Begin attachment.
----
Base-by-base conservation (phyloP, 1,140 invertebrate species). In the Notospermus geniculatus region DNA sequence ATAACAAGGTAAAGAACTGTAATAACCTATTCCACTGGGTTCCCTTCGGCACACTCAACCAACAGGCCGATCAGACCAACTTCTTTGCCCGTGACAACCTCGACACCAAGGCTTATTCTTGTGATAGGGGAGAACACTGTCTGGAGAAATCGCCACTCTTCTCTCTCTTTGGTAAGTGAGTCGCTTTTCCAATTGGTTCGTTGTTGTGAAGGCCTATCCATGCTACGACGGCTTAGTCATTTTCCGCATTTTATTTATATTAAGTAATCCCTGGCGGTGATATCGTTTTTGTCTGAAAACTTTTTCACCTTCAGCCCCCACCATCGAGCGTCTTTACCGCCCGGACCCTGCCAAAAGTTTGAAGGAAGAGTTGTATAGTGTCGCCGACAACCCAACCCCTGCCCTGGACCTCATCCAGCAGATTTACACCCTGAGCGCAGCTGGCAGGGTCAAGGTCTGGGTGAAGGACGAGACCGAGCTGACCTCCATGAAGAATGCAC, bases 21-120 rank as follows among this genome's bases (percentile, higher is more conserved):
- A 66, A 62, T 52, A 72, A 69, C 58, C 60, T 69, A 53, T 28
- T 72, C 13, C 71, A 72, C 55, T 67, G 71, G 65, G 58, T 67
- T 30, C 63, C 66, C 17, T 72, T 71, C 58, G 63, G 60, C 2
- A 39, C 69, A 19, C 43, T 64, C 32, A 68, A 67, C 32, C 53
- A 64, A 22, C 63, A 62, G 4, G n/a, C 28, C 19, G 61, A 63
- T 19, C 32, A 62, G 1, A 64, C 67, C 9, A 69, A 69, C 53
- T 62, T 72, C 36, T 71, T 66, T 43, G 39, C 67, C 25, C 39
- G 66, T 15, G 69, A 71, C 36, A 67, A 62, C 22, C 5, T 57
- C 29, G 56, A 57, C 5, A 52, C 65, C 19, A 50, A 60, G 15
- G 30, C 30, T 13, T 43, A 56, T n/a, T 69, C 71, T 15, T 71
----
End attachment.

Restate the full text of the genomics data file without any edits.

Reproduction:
Base-by-base conservation (phyloP, 1,140 invertebrate species). In the Notospermus geniculatus region DNA sequence ATAACAAGGTAAAGAACTGTAATAACCTATTCCACTGGGTTCCCTTCGGCACACTCAACCAACAGGCCGATCAGACCAACTTCTTTGCCCGTGACAACCTCGACACCAAGGCTTATTCTTGTGATAGGGGAGAACACTGTCTGGAGAAATCGCCACTCTTCTCTCTCTTTGGTAAGTGAGTCGCTTTTCCAATTGGTTCGTTGTTGTGAAGGCCTATCCATGCTACGACGGCTTAGTCATTTTCCGCATTTTATTTATATTAAGTAATCCCTGGCGGTGATATCGTTTTTGTCTGAAAACTTTTTCACCTTCAGCCCCCACCATCGAGCGTCTTTACCGCCCGGACCCTGCCAAAAGTTTGAAGGAAGAGTTGTATAGTGTCGCCGACAACCCAACCCCTGCCCTGGACCTCATCCAGCAGATTTACACCCTGAGCGCAGCTGGCAGGGTCAAGGTCTGGGTGAAGGACGAGACCGAGCTGACCTCCATGAAGAATGCAC, bases 21-120 rank as follows among this genome's bases (percentile, higher is more conserved):
- A 66, A 62, T 52, A 72, A 69, C 58, C 60, T 69, A 53, T 28
- T 72, C 13, C 71, A 72, C 55, T 67, G 71, G 65, G 58, T 67
- T 30, C 63, C 66, C 17, T 72, T 71, C 58, G 63, G 60, C 2
- A 39, C 69, A 19, C 43, T 64, C 32, A 68, A 67, C 32, C 53
- A 64, A 22, C 63, A 62, G 4, G n/a, C 28, C 19, G 61, A 63
- T 19, C 32, A 62, G 1, A 64, C 67, C 9, A 69, A 69, C 53
- T 62, T 72, C 36, T 71, T 66, T 43, G 39, C 67, C 25, C 39
- G 66, T 15, G 69, A 71, C 36, A 67, A 62, C 22, C 5, T 57
- C 29, G 56, A 57, C 5, A 52, C 65, C 19, A 50, A 60, G 15
- G 30, C 30, T 13, T 43, A 56, T n/a, T 69, C 71, T 15, T 71